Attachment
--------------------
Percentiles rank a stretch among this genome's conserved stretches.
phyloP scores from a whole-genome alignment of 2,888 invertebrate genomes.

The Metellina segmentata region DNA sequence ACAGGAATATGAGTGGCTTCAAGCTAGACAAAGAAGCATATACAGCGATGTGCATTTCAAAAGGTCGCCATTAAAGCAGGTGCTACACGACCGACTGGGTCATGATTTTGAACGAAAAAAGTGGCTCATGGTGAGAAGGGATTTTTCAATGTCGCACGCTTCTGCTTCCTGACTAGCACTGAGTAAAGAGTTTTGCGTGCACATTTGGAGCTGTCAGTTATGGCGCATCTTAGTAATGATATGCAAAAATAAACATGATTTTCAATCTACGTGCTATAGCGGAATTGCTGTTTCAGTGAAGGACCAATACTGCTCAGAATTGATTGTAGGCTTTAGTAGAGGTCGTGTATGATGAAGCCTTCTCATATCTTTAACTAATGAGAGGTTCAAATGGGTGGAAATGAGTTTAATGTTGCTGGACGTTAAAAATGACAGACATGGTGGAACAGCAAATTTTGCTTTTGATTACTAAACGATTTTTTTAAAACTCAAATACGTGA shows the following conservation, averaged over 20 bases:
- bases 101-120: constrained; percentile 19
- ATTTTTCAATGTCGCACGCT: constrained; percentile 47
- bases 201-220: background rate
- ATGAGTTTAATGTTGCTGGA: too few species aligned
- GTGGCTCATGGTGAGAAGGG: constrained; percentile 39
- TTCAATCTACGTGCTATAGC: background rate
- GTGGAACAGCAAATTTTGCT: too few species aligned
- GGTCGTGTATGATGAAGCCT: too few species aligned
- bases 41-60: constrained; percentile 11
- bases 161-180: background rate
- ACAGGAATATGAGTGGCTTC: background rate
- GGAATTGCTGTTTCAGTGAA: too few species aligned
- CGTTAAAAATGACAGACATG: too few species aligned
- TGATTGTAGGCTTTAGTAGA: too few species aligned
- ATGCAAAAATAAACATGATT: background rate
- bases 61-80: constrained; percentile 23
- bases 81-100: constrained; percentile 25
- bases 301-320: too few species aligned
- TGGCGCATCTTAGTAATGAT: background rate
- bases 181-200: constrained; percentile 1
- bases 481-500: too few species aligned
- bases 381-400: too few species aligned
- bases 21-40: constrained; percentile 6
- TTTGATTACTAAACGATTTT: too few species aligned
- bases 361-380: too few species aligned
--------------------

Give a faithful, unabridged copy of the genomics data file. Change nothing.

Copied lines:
Percentiles rank a stretch among this genome's conserved stretches.
phyloP scores from a whole-genome alignment of 2,888 invertebrate genomes.

The Metellina segmentata region DNA sequence ACAGGAATATGAGTGGCTTCAAGCTAGACAAAGAAGCATATACAGCGATGTGCATTTCAAAAGGTCGCCATTAAAGCAGGTGCTACACGACCGACTGGGTCATGATTTTGAACGAAAAAAGTGGCTCATGGTGAGAAGGGATTTTTCAATGTCGCACGCTTCTGCTTCCTGACTAGCACTGAGTAAAGAGTTTTGCGTGCACATTTGGAGCTGTCAGTTATGGCGCATCTTAGTAATGATATGCAAAAATAAACATGATTTTCAATCTACGTGCTATAGCGGAATTGCTGTTTCAGTGAAGGACCAATACTGCTCAGAATTGATTGTAGGCTTTAGTAGAGGTCGTGTATGATGAAGCCTTCTCATATCTTTAACTAATGAGAGGTTCAAATGGGTGGAAATGAGTTTAATGTTGCTGGACGTTAAAAATGACAGACATGGTGGAACAGCAAATTTTGCTTTTGATTACTAAACGATTTTTTTAAAACTCAAATACGTGA shows the following conservation, averaged over 20 bases:
- bases 101-120: constrained; percentile 19
- ATTTTTCAATGTCGCACGCT: constrained; percentile 47
- bases 201-220: background rate
- ATGAGTTTAATGTTGCTGGA: too few species aligned
- GTGGCTCATGGTGAGAAGGG: constrained; percentile 39
- TTCAATCTACGTGCTATAGC: background rate
- GTGGAACAGCAAATTTTGCT: too few species aligned
- GGTCGTGTATGATGAAGCCT: too few species aligned
- bases 41-60: constrained; percentile 11
- bases 161-180: background rate
- ACAGGAATATGAGTGGCTTC: background rate
- GGAATTGCTGTTTCAGTGAA: too few species aligned
- CGTTAAAAATGACAGACATG: too few species aligned
- TGATTGTAGGCTTTAGTAGA: too few species aligned
- ATGCAAAAATAAACATGATT: background rate
- bases 61-80: constrained; percentile 23
- bases 81-100: constrained; percentile 25
- bases 301-320: too few species aligned
- TGGCGCATCTTAGTAATGAT: background rate
- bases 181-200: constrained; percentile 1
- bases 481-500: too few species aligned
- bases 381-400: too few species aligned
- bases 21-40: constrained; percentile 6
- TTTGATTACTAAACGATTTT: too few species aligned
- bases 361-380: too few species aligned